You’d think that a party planning guide is the last thing we need right now, but you’d be wrong. Officially (and intentionally redundantly) titled The Office: The Official Party Planning Guide To Planning Parties, this book will do three very important things:

1.       Make you really not miss being in your office while you’re working from home.

2.       Provide you with a good laugh as you remember your favorite and most awkward episodes of The Office.

3.       Give you some actual good ideas to amuse your family, roommates, or whomever you happen to be living with right now.

I’m a huge fan of The Office, even though I do skip the post-Michael seasons and jump straight to the last three episodes on a full rewatch. My kids were obsessed with the show when we first went into lockdown, and the argument was never about what to watch, but about whose Netflix name we should watch it on, because we were all in different stages of our cyclical rewatches. (One day I watched my daughter flow right from the series finale back to the season 1 premiere with barely a minute between them.)

The Party Planning Guide  is an in-universe book that brings back all the most hilariously uncomfortable party moments in the show, but is also packed with real recipes and crafts. The tone is sincere but funny: There are detailed instructions on how to make an “IT IS YOUR BIRTHDAY” sign, play Flonkerton, or make a Belsnickel costume on beautiful designed pages (complete with memory-inducing photos from the show) next to some great ideas for IRL food and drink.

There are recipes for tater tots, birthday cake, One-of-Anything Christmas Punch, brownies, Kevin’s famous chili, and instructions on how to set up a hot dog bar, all of which look totally legit (and kind of fun).

The book arrived at my house about a week ago, and my 13-year-old snatched it up immediately. This is one of the few books you can actually share with the rest of your family… If she were a little younger, we’d probably be snuggled up on the couch together flipping through the pages and laughing our asses off. The layout will keep you in the Dunder Mifflin moment, thanks to photos from the show interspersed with handwritten notes and tips on lined paper and Post-Its with character quotes. There’s even a link in the intro to download templates for all the crafts. Make your own Office Olympics medal!

Office fans will want to pick this one up and reminisce about the teapot Jim gave Pam during Secret Santa, Andy’s garden party, the Finer Things Club, and Casino Night. If it inspires you to come up with your own Office Olympics in your living room, so much the better.

Since we all love the show so much, here are two more offer Office-related suggestions for you.

The Office Ladies Podcast

Angela Kinsey (who played Angela Martin) and Jenna Fischer (Pam Beasly) are best friends in real life (thanks to their time together on the show) and co-host a weekly podcast where they make their way through each episode, in order. It’s super girly, which ranges from adorable to slightly annoying, but they have a lot of great memories and they are constantly bringing in other cast members as well as writers, directors, and guest stars (like Andy Daly, the guy who played the Ben Franklin impersonator) to describe their experiences making those shows. They give inside info on your favorite scenes from people who were right there, along with the perspective they’ve gotten from being able to look back on it so many years later.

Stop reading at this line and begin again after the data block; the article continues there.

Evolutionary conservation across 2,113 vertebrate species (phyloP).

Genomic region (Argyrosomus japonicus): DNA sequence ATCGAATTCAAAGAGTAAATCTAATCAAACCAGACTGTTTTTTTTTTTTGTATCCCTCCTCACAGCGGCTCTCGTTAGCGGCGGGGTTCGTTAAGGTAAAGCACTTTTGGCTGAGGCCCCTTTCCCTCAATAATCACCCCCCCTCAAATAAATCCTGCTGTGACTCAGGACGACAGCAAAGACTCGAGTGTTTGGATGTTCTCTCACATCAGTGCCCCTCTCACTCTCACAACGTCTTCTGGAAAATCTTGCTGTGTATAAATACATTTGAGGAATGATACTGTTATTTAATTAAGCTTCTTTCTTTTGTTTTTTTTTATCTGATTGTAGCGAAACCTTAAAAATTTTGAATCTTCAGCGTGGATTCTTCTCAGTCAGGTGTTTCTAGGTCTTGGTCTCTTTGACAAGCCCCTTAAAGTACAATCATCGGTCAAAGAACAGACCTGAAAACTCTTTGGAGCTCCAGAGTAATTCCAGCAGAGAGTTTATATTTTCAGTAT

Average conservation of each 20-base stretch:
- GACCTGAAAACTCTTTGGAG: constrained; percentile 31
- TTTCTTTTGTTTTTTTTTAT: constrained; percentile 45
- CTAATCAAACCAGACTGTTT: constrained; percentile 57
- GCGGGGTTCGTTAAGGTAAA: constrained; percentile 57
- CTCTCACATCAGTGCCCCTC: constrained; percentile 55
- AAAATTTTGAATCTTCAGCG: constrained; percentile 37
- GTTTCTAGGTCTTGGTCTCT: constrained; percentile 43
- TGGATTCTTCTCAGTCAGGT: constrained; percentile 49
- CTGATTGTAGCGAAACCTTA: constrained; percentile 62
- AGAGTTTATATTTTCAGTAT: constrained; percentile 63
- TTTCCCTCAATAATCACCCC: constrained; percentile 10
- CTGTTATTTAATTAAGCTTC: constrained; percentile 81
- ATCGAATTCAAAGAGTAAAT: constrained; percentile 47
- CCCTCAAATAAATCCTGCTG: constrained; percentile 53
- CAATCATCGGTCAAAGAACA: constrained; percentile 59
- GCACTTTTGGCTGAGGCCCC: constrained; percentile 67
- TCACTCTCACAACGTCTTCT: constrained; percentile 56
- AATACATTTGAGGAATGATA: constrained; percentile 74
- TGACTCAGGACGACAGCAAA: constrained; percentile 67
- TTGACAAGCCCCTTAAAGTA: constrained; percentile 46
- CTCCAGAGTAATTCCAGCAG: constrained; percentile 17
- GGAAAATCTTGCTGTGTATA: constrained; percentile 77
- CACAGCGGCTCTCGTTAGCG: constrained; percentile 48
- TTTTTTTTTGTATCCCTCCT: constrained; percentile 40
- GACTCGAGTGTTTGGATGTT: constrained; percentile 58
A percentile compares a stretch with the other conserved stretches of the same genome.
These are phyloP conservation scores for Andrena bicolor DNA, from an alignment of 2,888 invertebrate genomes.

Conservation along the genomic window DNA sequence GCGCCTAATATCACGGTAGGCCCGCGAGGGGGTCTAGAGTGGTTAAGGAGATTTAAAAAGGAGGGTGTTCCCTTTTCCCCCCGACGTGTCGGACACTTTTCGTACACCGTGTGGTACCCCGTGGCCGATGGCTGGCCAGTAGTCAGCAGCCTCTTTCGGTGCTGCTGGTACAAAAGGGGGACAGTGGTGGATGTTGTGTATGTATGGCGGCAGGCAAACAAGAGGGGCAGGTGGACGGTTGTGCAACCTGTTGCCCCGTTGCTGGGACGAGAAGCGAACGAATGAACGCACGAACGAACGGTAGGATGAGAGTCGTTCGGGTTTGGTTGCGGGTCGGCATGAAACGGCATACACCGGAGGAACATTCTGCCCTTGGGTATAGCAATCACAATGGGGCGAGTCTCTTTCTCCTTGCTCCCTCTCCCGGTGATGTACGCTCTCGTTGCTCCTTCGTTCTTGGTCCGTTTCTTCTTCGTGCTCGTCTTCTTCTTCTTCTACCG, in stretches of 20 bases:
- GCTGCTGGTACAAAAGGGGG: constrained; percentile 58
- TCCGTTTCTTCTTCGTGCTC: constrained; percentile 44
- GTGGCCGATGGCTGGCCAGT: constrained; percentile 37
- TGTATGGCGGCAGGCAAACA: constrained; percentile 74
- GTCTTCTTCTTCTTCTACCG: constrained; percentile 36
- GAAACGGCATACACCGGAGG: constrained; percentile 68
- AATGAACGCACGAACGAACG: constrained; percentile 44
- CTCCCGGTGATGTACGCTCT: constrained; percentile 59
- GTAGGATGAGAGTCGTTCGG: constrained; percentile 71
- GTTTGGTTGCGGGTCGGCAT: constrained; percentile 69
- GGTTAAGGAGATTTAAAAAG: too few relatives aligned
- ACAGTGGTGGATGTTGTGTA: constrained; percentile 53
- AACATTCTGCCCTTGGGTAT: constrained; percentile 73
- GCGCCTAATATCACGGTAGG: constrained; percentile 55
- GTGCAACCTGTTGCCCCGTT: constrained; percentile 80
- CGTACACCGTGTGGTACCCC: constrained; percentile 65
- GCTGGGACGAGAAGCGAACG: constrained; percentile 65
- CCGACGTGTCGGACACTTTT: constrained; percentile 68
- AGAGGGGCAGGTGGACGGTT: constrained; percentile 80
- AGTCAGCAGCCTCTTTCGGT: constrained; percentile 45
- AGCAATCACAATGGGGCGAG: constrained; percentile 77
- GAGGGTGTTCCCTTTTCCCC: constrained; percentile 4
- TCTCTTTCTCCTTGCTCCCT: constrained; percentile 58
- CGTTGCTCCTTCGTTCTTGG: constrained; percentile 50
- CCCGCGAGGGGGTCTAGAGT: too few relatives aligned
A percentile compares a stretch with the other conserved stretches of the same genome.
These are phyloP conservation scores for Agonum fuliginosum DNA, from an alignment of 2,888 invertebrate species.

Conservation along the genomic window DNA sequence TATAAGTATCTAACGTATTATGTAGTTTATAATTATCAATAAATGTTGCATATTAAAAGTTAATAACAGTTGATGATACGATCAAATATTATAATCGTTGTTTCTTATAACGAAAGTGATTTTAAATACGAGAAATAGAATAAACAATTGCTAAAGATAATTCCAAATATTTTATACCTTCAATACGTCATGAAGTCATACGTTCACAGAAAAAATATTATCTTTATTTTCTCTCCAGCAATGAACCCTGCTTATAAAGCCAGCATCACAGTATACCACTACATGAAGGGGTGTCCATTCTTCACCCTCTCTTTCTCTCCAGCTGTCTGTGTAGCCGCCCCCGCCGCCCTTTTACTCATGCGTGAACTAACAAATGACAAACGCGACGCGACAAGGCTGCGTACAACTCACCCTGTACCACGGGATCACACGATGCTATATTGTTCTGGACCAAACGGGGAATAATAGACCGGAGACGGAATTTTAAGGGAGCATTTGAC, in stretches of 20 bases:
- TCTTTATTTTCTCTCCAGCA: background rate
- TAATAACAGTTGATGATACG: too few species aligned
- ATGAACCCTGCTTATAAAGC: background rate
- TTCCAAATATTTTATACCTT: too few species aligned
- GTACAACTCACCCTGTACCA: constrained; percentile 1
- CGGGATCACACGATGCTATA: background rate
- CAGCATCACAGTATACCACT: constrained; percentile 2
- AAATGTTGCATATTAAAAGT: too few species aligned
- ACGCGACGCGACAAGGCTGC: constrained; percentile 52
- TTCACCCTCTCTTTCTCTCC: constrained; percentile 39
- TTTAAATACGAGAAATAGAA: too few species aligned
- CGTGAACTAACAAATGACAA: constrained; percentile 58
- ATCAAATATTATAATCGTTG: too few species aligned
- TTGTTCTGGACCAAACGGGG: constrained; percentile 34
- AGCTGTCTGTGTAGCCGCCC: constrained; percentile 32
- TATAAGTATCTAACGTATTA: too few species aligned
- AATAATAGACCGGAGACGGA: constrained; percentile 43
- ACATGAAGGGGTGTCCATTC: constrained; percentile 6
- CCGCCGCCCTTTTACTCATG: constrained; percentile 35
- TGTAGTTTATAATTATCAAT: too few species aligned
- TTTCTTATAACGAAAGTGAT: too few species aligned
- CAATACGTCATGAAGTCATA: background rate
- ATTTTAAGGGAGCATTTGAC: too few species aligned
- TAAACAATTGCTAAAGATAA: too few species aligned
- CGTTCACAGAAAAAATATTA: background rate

It’s a lot of fun, and so newsy that various websites are writing articles based on the tidbits the Ladies reveal every week. But newsy bits aside, the casual, conversational style means that you start to feel like you really know Angela and Jenna, who make fun of each other a little and occasionally have to take a break because something’s in the oven. It’s like you’re hanging out with a couple of friends who happened to be on one of your favorite shows.   

An Oral History of The Office

Brian Baumgartner (who played Kevin Malone) hosts this rich, detailed, limited series about how the show got made that includes interviews with absolutely everyone who was a part of it, done as an extremely well-produced audio documentary. I listened to it as episodes were still landing on Spotify weekly and found myself disappointed every time one ended. I’d be hungering for the next one all week! All 12 episodes are up now.

The doc is truly fascinating… and it’ll remind you that nobody thought the show was going to even get a second season, let alone become the most-watched streaming show in the country. It’s also just a great TV success story, packed with some of the most creative, talented people in the business. Having Baumgartner host allows for a deeper dive, since he’s not a gawking fan (as I would be), but an active participant. As someone who has been reading about how specific TV shows got made since I was a kid, I was riveted from start to finish.  

Have fun, Dunder Mifflin fans! And if your kids are fans, pick them up some Dunder Mifflin loot… my 17-year-old wears his T-shirt proudly and likes his coffee mug so much that he’s willing to hand-wash it.

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About Laurie Ulster

A transplanted Canadian living in New York, Laurie Ulster is a freelance writer and a TV producer who somehow survived her very confusing adolescence as the lone female Star Trek fan in middle school. She writes about pop culture, lifestyle topics, feminism, food, and other topics for print, digital, podcasts, and TV.

View all posts by Laurie Ulster

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